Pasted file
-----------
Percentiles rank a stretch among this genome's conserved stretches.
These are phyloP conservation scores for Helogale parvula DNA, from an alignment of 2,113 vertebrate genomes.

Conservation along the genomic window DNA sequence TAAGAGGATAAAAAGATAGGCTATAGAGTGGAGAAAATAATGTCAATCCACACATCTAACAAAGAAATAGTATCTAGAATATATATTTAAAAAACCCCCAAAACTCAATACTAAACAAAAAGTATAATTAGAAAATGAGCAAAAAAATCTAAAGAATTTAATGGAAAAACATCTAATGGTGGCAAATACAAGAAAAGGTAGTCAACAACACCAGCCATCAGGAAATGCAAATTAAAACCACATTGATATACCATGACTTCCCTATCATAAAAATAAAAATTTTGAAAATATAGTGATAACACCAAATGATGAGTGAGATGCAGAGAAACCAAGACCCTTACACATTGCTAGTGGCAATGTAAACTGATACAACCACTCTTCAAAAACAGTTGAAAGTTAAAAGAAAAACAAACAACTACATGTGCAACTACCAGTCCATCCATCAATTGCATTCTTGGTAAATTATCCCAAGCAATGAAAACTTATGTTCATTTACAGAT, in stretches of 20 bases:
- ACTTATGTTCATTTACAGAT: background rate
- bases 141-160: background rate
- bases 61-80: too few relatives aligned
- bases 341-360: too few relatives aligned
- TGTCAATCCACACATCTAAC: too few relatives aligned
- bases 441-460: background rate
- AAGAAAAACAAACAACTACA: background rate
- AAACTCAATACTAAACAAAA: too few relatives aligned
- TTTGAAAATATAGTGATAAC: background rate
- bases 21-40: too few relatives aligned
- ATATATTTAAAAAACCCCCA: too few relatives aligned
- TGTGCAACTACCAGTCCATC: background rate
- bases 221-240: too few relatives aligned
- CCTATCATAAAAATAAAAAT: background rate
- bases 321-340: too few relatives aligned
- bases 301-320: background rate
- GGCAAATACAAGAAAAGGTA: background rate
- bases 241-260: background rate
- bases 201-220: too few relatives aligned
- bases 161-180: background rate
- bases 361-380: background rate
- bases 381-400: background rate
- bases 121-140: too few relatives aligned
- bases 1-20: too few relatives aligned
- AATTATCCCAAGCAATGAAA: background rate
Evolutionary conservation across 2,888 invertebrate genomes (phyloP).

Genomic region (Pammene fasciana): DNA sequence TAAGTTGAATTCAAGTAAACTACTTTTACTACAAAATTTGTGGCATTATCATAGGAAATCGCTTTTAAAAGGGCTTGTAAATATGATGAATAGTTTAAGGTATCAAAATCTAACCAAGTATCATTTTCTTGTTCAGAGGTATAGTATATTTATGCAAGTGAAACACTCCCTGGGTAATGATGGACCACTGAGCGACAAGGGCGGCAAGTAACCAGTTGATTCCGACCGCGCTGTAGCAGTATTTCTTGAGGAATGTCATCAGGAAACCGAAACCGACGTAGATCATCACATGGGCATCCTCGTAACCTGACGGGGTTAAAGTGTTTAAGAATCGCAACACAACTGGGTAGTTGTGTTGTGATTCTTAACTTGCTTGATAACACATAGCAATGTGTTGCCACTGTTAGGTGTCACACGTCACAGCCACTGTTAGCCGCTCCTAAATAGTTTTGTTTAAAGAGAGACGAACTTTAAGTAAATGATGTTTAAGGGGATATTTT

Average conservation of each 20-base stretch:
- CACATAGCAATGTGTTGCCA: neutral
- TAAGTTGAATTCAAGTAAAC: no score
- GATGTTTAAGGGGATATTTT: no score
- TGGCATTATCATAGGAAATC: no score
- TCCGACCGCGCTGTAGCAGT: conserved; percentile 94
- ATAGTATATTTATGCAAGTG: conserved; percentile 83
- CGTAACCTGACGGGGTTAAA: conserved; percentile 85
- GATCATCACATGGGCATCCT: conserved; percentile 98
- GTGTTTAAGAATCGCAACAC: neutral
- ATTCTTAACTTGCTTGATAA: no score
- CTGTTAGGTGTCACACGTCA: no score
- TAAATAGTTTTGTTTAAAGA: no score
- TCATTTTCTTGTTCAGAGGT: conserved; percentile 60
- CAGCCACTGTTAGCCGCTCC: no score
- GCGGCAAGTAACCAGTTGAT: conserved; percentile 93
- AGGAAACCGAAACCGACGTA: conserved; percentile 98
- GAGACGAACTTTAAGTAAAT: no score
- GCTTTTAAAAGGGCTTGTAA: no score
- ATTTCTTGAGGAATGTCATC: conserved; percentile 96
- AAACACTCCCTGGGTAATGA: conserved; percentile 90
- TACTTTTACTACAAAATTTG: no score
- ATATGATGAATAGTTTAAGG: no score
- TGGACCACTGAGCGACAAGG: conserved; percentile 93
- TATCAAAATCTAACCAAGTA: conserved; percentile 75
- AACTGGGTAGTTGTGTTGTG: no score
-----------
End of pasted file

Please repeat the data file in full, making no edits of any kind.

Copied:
Percentiles rank a stretch among this genome's conserved stretches.
These are phyloP conservation scores for Helogale parvula DNA, from an alignment of 2,113 vertebrate genomes.

Conservation along the genomic window DNA sequence TAAGAGGATAAAAAGATAGGCTATAGAGTGGAGAAAATAATGTCAATCCACACATCTAACAAAGAAATAGTATCTAGAATATATATTTAAAAAACCCCCAAAACTCAATACTAAACAAAAAGTATAATTAGAAAATGAGCAAAAAAATCTAAAGAATTTAATGGAAAAACATCTAATGGTGGCAAATACAAGAAAAGGTAGTCAACAACACCAGCCATCAGGAAATGCAAATTAAAACCACATTGATATACCATGACTTCCCTATCATAAAAATAAAAATTTTGAAAATATAGTGATAACACCAAATGATGAGTGAGATGCAGAGAAACCAAGACCCTTACACATTGCTAGTGGCAATGTAAACTGATACAACCACTCTTCAAAAACAGTTGAAAGTTAAAAGAAAAACAAACAACTACATGTGCAACTACCAGTCCATCCATCAATTGCATTCTTGGTAAATTATCCCAAGCAATGAAAACTTATGTTCATTTACAGAT, in stretches of 20 bases:
- ACTTATGTTCATTTACAGAT: background rate
- bases 141-160: background rate
- bases 61-80: too few relatives aligned
- bases 341-360: too few relatives aligned
- TGTCAATCCACACATCTAAC: too few relatives aligned
- bases 441-460: background rate
- AAGAAAAACAAACAACTACA: background rate
- AAACTCAATACTAAACAAAA: too few relatives aligned
- TTTGAAAATATAGTGATAAC: background rate
- bases 21-40: too few relatives aligned
- ATATATTTAAAAAACCCCCA: too few relatives aligned
- TGTGCAACTACCAGTCCATC: background rate
- bases 221-240: too few relatives aligned
- CCTATCATAAAAATAAAAAT: background rate
- bases 321-340: too few relatives aligned
- bases 301-320: background rate
- GGCAAATACAAGAAAAGGTA: background rate
- bases 241-260: background rate
- bases 201-220: too few relatives aligned
- bases 161-180: background rate
- bases 361-380: background rate
- bases 381-400: background rate
- bases 121-140: too few relatives aligned
- bases 1-20: too few relatives aligned
- AATTATCCCAAGCAATGAAA: background rate
Evolutionary conservation across 2,888 invertebrate genomes (phyloP).

Genomic region (Pammene fasciana): DNA sequence TAAGTTGAATTCAAGTAAACTACTTTTACTACAAAATTTGTGGCATTATCATAGGAAATCGCTTTTAAAAGGGCTTGTAAATATGATGAATAGTTTAAGGTATCAAAATCTAACCAAGTATCATTTTCTTGTTCAGAGGTATAGTATATTTATGCAAGTGAAACACTCCCTGGGTAATGATGGACCACTGAGCGACAAGGGCGGCAAGTAACCAGTTGATTCCGACCGCGCTGTAGCAGTATTTCTTGAGGAATGTCATCAGGAAACCGAAACCGACGTAGATCATCACATGGGCATCCTCGTAACCTGACGGGGTTAAAGTGTTTAAGAATCGCAACACAACTGGGTAGTTGTGTTGTGATTCTTAACTTGCTTGATAACACATAGCAATGTGTTGCCACTGTTAGGTGTCACACGTCACAGCCACTGTTAGCCGCTCCTAAATAGTTTTGTTTAAAGAGAGACGAACTTTAAGTAAATGATGTTTAAGGGGATATTTT

Average conservation of each 20-base stretch:
- CACATAGCAATGTGTTGCCA: neutral
- TAAGTTGAATTCAAGTAAAC: no score
- GATGTTTAAGGGGATATTTT: no score
- TGGCATTATCATAGGAAATC: no score
- TCCGACCGCGCTGTAGCAGT: conserved; percentile 94
- ATAGTATATTTATGCAAGTG: conserved; percentile 83
- CGTAACCTGACGGGGTTAAA: conserved; percentile 85
- GATCATCACATGGGCATCCT: conserved; percentile 98
- GTGTTTAAGAATCGCAACAC: neutral
- ATTCTTAACTTGCTTGATAA: no score
- CTGTTAGGTGTCACACGTCA: no score
- TAAATAGTTTTGTTTAAAGA: no score
- TCATTTTCTTGTTCAGAGGT: conserved; percentile 60
- CAGCCACTGTTAGCCGCTCC: no score
- GCGGCAAGTAACCAGTTGAT: conserved; percentile 93
- AGGAAACCGAAACCGACGTA: conserved; percentile 98
- GAGACGAACTTTAAGTAAAT: no score
- GCTTTTAAAAGGGCTTGTAA: no score
- ATTTCTTGAGGAATGTCATC: conserved; percentile 96
- AAACACTCCCTGGGTAATGA: conserved; percentile 90
- TACTTTTACTACAAAATTTG: no score
- ATATGATGAATAGTTTAAGG: no score
- TGGACCACTGAGCGACAAGG: conserved; percentile 93
- TATCAAAATCTAACCAAGTA: conserved; percentile 75
- AACTGGGTAGTTGTGTTGTG: no score